Australian Prime Minister Julia Gillard's leadership again hangs by a thread as Labor MPs in fear of their seats increasingly swing to ousted predecessor Kevin Rudd as a last-minute saviour for the September 14 election.
Although Rudd has repeated his rejection of another challenge, pressure has grown after worsening polls that have also shown the Government's only hope of survival rests with the return of the former leader.
Gillard has made it clear she has no intention of stepping aside, but with 95 days left before the election there is widespread speculation that a new crisis will peak when Parliament resumes next week.
Some commentators are predicting Gillard will be replaced by Rudd within a fortnight, pushed aside by a panicking Government that on latest polling will lose as many as 40 seats, including a raft of senior ministers.
A defeat of that scale would doom Labor to at least two terms, and possibly a decade, in Opposition.
But ejecting Gillard could bring new, potentially equally serious problems.
Two of the crossbenchers crucial to the Government's tenuous hold on power, New South Wales independents Tony Windsor and Rob Oakshott, have said their deal to back Labor had been made with Gillard and would end if she was dumped.
Windsor repeated yesterday that his agreement would be "null and void" in the event of a successful Rudd coup.
Without their support for the Government Opposition Leader Tony Abbott could win a vote of no confidence, precipitating an election in early August - although some analysts believe a renewed Rudd leadership could itself opt for an earlier date in the hope of catching the Coalition off guard.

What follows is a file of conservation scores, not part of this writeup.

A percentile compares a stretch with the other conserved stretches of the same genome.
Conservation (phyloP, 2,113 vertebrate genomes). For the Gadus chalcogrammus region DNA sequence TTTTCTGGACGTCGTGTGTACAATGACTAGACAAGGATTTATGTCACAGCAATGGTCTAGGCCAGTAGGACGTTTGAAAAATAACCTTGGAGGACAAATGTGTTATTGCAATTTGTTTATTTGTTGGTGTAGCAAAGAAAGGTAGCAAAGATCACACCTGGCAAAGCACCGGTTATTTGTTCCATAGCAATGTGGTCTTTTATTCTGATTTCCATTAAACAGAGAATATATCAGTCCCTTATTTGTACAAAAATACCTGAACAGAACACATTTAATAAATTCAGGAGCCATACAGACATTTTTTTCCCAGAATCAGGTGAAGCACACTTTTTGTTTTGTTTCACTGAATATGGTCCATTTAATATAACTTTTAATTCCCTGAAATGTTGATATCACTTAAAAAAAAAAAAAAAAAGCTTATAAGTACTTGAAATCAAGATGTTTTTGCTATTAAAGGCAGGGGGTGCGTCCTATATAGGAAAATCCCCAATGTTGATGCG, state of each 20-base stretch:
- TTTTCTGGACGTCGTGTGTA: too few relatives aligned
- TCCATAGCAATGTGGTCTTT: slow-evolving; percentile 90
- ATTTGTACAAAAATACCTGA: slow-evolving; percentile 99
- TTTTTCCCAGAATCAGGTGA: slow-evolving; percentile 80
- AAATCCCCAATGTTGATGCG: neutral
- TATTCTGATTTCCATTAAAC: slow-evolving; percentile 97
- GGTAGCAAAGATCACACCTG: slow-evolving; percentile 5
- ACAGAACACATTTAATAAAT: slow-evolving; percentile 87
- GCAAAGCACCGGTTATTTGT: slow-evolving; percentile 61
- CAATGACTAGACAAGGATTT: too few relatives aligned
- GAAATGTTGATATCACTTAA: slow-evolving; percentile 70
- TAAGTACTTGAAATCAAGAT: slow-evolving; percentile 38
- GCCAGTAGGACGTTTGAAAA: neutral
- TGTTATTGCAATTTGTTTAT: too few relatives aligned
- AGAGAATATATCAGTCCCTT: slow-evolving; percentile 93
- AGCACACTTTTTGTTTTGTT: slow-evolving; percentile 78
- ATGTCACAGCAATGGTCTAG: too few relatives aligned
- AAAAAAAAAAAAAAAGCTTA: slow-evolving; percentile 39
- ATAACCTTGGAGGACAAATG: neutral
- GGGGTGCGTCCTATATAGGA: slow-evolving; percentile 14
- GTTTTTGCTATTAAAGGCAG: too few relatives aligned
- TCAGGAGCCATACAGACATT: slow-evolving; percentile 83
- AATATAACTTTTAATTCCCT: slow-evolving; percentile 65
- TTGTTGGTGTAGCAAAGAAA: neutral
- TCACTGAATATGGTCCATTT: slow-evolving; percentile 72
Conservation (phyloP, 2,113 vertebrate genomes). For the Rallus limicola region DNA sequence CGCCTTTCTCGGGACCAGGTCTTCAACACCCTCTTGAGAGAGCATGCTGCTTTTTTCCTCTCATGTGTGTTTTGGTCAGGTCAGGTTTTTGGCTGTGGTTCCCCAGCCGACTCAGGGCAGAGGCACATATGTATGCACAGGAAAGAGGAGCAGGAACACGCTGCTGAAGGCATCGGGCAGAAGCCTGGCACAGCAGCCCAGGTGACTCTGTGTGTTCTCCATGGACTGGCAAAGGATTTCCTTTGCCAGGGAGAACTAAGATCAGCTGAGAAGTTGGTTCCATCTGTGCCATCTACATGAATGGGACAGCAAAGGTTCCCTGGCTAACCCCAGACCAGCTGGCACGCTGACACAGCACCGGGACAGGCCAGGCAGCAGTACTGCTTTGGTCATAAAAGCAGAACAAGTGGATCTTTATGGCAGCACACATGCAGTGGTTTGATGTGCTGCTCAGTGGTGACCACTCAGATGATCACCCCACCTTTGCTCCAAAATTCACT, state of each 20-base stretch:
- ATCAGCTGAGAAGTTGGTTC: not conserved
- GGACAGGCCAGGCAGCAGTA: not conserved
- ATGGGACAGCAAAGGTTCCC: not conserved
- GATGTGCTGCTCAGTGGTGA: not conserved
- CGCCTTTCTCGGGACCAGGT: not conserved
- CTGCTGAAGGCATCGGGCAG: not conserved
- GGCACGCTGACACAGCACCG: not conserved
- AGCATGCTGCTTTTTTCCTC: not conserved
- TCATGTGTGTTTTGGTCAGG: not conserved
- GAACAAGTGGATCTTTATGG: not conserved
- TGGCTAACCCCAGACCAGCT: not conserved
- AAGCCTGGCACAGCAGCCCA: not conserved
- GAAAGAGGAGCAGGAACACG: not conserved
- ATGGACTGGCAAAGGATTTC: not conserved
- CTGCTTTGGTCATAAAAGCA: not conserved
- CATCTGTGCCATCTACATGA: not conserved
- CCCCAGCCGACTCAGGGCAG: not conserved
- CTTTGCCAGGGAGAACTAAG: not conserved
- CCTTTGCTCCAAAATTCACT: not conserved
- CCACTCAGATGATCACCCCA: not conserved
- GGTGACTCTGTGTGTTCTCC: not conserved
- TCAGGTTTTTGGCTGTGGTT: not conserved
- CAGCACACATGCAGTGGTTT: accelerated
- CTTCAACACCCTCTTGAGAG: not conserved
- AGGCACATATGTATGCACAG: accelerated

At the centre of the new tempest hammering Gillard is her key supporter Bill Shorten, whose continued backing is essential to her leadership.
If Shorten, the Workplace Relations Minister and Victorian powerbroker, changed allegiance Gillard would be doomed, and it was rumours that his support was weakening which sparked the renewed leadership speculation.
Last week Shorten conceded that if the polls were correct Labor was heading for disaster in September, and yesterday News Ltd papers reported that private polling had shown a 13 per cent swing against him in his northwest Melbourne seat of Maribyrnong.
Speculation was further fuelled by the view of ABC presenter Barrie Cassidy, one of Australia's most respected political journalists, who said Gillard had lost significant support in the caucus, with key players now planning when and how she should be approached to step aside.
"Those who have changed their thinking are convinced that in any case, she must be close to deciding for herself that continuing on through a torrid and hopeless 10-week campaign is intolerable," he said.
Shorten, however, yesterday reaffirmed his support for Gillard.
But the mood for change is rapidly growing within Labor ranks, erupting into public criticism and despair as the polls show an unrelenting descent.
Confidential polling by the Council of Trade Unions has reportedly shown "unprecedented" swings of 12-15 per cent in marginal Labor seats, and internal Labor Party polling reported in the Australian yesterday predicted the loss of some of its safest seats and huge swings among the outer-suburban working class and in migrant areas.
The newspaper said voters would axe at least nine ministers, including Treasurer Wayne Swan, Attorney-General Mark Dreyfus and School Education Minister Peter Garrett. While still despised by many MPs, Rudd is increasingly seen as the only way out.
Rudd remains popular with voters - he was mobbed by cheering supporters while campaigning in Geelong, Victoria, last week - and has maintained a high profile while repeating his refusal to take the leadership.
A Fairfax Media-ReachTEL poll yesterday said Labor's support would jump by almost seven points in the two-party preferred vote that determines Australian elections if he was returned as leader.